Worthy Cause, Controversial Funding Source

NPR's first show, All Things Considered, turned 40 this month. Over the decades, NPR has added shows, exponentially increased its audience and become one of the most trusted news sources in the country.

If you think of credibility as money in the bank, NPR's account is healthy and robust – at least among its audience.

George Soros founded The Open Society Institute, which donated $1.8 million to NPR's Impact of Government project. i i

George Soros founded The Open Society Institute, which donated $1.8 million to NPR's Impact of Government project. FABRICE COFFRINI/AFP/Getty Images hide caption

itoggle caption FABRICE COFFRINI/AFP/Getty Images
George Soros founded The Open Society Institute, which donated $1.8 million to NPR's Impact of Government project.

George Soros founded The Open Society Institute, which donated $1.8 million to NPR's Impact of Government project.

FABRICE COFFRINI/AFP/Getty Images

But the organization made a judgment last fall that taps into that credibility account. The decision was to take $1.8 million from the Open Society Foundations. It's funded by left-leaning billionaire financier-philanthropist George Soros, who made his fortune in hedge funds and currency speculation.

The money is for a worthy purpose.

NPR is using the two-year grant as seed money to start a local-national initiative, known as the Impact on Government project. Eventually, the plan is to have two public radio reporters in every state keeping tabs on state government issues that are woefully under-reported by the media. This is to be a multi-media project for radio, the Web and social media.

So far, NPR has chosen public radio partners in eight states to participate in a year-long pilot phase. The project is expected to go live next month.

If it's successful, 17 more states will be phased in the second year.

The Open Society grant was announced last Oct. 18 – ironically the same day that then NPR analyst Juan Williams made his infamous remark on Fox News about feeling nervous when he sees Arabs in Muslim garb on airplanes. He was later fired.

The timing was awful, as the poorly handled firing led to a firestorm of criticism from the right – many whom believe NPR caters to a liberal audience and that the government has no business funding public radio.

Adding to this, Soros' foundation also announced last October a $1 million grant to Media Matters, a liberal activist group with a goal to hold Fox News (no fan of NPR) accountable. Soros has also given millions of dollars to other liberal groups, including MoveOn.org and the Center for American Progress.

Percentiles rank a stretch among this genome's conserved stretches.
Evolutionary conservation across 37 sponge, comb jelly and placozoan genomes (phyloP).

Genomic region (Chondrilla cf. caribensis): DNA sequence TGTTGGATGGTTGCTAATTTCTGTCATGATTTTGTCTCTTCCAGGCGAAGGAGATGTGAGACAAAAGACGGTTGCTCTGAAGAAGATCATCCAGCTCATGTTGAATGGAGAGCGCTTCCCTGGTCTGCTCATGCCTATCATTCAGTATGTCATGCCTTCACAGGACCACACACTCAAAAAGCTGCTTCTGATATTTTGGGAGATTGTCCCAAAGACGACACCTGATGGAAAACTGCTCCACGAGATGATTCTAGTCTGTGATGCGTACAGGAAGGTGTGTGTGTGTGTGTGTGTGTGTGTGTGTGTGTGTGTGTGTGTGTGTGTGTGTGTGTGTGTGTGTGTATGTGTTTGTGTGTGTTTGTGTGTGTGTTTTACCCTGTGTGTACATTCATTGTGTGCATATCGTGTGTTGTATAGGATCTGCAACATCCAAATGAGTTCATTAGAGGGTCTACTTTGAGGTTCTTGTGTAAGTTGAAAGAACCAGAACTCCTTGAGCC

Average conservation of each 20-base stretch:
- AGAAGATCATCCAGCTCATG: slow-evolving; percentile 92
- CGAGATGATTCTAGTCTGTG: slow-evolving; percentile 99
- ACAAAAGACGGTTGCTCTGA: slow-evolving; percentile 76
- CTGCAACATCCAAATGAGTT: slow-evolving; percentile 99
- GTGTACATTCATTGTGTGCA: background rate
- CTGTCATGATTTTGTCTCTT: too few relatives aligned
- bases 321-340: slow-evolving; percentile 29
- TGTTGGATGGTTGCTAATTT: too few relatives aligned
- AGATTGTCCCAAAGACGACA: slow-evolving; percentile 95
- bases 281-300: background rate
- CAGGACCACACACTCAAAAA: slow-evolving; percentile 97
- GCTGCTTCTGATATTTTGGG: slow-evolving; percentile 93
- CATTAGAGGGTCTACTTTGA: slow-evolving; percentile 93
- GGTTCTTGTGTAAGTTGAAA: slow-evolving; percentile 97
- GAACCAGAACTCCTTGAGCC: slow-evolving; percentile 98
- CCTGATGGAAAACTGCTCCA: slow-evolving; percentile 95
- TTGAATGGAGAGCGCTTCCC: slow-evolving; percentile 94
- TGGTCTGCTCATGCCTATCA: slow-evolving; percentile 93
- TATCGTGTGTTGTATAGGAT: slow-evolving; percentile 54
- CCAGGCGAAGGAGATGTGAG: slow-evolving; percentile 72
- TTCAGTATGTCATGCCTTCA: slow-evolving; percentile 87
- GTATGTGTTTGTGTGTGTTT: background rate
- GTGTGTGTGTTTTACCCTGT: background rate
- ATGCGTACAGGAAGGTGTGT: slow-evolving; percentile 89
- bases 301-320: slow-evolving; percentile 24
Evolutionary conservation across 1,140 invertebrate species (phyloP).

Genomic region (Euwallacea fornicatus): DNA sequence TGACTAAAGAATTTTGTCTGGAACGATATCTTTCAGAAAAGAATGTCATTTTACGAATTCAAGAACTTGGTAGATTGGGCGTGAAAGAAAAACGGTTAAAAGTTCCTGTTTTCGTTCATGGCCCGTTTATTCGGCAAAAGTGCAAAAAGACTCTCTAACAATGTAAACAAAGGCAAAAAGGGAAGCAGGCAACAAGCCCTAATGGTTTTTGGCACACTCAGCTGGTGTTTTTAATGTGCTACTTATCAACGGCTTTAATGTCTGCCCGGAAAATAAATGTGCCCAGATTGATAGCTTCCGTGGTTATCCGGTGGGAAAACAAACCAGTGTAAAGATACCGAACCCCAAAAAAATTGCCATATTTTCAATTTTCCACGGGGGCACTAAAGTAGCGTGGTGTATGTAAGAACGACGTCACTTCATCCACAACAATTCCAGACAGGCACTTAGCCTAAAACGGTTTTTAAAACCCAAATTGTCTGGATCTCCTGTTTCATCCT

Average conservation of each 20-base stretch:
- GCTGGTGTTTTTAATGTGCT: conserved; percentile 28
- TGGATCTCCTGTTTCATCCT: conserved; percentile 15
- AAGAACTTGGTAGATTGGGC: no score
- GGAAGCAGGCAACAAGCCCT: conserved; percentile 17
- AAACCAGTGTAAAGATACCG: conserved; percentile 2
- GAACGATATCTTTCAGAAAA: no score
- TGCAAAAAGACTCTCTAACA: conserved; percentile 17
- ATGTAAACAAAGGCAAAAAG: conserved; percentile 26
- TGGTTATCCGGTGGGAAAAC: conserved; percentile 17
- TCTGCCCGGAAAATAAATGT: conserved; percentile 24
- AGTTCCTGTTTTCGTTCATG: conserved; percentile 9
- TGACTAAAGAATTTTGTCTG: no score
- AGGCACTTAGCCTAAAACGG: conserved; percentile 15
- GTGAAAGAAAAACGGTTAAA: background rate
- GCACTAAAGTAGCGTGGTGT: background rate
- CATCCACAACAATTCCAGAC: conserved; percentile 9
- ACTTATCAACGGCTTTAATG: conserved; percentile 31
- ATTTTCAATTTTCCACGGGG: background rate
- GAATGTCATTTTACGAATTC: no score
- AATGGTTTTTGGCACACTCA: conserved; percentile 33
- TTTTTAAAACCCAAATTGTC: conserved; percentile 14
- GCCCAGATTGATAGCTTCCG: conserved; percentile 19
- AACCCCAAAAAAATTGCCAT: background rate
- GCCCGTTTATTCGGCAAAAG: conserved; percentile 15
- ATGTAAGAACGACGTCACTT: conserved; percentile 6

Criticism has not been limited to the right. "No news organization should accept that kind of check from a committed ideologue of any stripe," wrote media critic Howard Kurtz in the Daily Beast "Even if every journalist hired with the cash from Soros' foundations is fair and balanced, to coin a phrase, the perception is terrible."

When top executives told NPR staff about the Impact of Government project, they said the money came from the Open Society Foundations but offered no other funding details.

"I remember the email announcing the Impact of Government project only mentioned the Open Society Institute," said one staffer who spoke on the condition of anonymity for obvious reasons. "My cubicle mate immediately said, 'Isn't that Soros?' We Googled to confirm...and were appalled that his name had not been included, as if the company didn't think it was important or were trying to hide something."

Since that time, a deep current of concern has run through the newsroom about taking money from someone with a well-known, documented political agenda supporting Democrats and Democratic causes. Soros has been increasingly partisan since he announced his determination to defeat then-President George W. Bush in 2004.

"I do have problems with it precisely because he is so left wing and were he on the other side I would still have problems with it," said a long-time NPR producer. "I don't have a problem with people supporting particular causes but I do have a problem when obvious partisanship spills over into your support of those causes."

Soros' foundation has donated to NPR before, though not in such a large chunk. Typically, Soros does not request on-air funding credit. "This is a long-standing policy," said Maria Archuleta, an Open Society Foundations spokesperson. "It's not about getting our name out there. It's about the issues we support."

There's nothing unusual about that. NPR has other funders who don't want to trumpet their name on air.

But this became an issue in February when conservative activists posing as a Muslim group entrapped an NPR fundraiser by secretly recording a phone call.

"Some of our donors have chosen not to use the on-air credits," fundraiser Betsy Liley told the faux Muslims who offered NPR $5 million. "So George Soros and the Open Society Institute gave us $1.8 million and they have decided not to use on-air credits because of what is happening with Congress."

[CLARIFICATION: Liley gave incorrect information in this call. The Open Society never suggested that it was declining on-air credit because of Congress or Williams.]

Few NPR staffers I spoke with – and since I work in the building, I have spoken with dozens of them – question the need for tighter scrutiny of statehouses, as planned by the Impact of Government project.

They just privately wish the money hadn't come from Soros. (A few do note that NPR takes money from lots of foundations and are not bothered.)

At a staff meeting last fall, an editor asked former CEO Vivian Schiller, who was involved in getting the money, about the public perception created by NPR's taking money from Soros' foundation. In response, Schiller cited the "firewall" between donors and the newsroom.